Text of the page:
Distribution & Habitat:
It is native to the savannah of sub-Saharan Africa, from the Central African Republic east to Sudan and south to northern and eastern South Africa.
The Red-billed Oxpecker nests in tree holes lined with hair plucked from livestock. It lays 2-5, average 3, eggs. Outside the breeding season it forms large, chattery flocks.
The preferred habitat is open country, and the Red-billed Oxpecker eats insects. Both the English and scientific names arise from this species' habit of perching on large wild and domesticated mammals such as cattle and eating ticks. An adult will take nearly 100 engorged female Boophilus decoloratus ticks, or more than 12,000 larvae in a day.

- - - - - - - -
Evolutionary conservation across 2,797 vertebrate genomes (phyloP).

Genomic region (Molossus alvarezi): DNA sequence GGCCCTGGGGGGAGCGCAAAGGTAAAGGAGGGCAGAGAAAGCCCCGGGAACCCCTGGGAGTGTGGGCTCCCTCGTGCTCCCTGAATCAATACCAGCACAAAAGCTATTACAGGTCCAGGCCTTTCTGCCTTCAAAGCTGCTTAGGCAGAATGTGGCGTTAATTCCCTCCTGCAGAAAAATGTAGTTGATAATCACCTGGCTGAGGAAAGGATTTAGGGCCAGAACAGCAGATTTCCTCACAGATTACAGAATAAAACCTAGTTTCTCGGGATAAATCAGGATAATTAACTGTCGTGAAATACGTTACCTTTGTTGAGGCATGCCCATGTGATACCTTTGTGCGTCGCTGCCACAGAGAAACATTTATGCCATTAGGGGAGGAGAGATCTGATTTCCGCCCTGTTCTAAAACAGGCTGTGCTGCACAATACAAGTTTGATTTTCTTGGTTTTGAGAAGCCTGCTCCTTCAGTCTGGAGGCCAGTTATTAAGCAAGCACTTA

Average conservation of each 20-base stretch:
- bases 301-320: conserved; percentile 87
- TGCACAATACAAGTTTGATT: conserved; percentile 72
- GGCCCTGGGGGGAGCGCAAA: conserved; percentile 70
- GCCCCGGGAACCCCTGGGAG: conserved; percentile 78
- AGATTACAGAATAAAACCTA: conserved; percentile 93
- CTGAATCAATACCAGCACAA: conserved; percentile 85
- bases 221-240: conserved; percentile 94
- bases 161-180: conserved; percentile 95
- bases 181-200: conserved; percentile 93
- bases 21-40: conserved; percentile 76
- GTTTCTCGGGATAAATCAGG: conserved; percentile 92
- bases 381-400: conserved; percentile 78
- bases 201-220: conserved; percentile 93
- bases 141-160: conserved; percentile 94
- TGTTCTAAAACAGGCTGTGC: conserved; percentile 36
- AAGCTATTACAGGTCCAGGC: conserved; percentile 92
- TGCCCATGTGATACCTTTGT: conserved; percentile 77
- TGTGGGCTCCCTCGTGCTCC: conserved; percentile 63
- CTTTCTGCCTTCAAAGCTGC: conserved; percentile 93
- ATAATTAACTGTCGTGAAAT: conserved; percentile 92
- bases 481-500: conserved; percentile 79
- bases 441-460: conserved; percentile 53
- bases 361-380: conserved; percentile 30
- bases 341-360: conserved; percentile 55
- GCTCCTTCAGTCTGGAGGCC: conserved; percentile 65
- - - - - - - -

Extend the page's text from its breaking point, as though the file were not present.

This oxpecker will also clean wounds, but its useful parasite control is partially negated by its tendency to keep wounds open or create new ones.
This is a medium-sized passerine, 20 cm long with strong feet. The Red-billed Oxpecker has plain brown upperparts and head, buff underparts and a pale rump. The bill is red, and adults have a yellow eyering, both clear distinctions from the related Yellow-billed Oxpecker.
Its flight is strong and direct, and the call is a hissy crackling trik-quisss.
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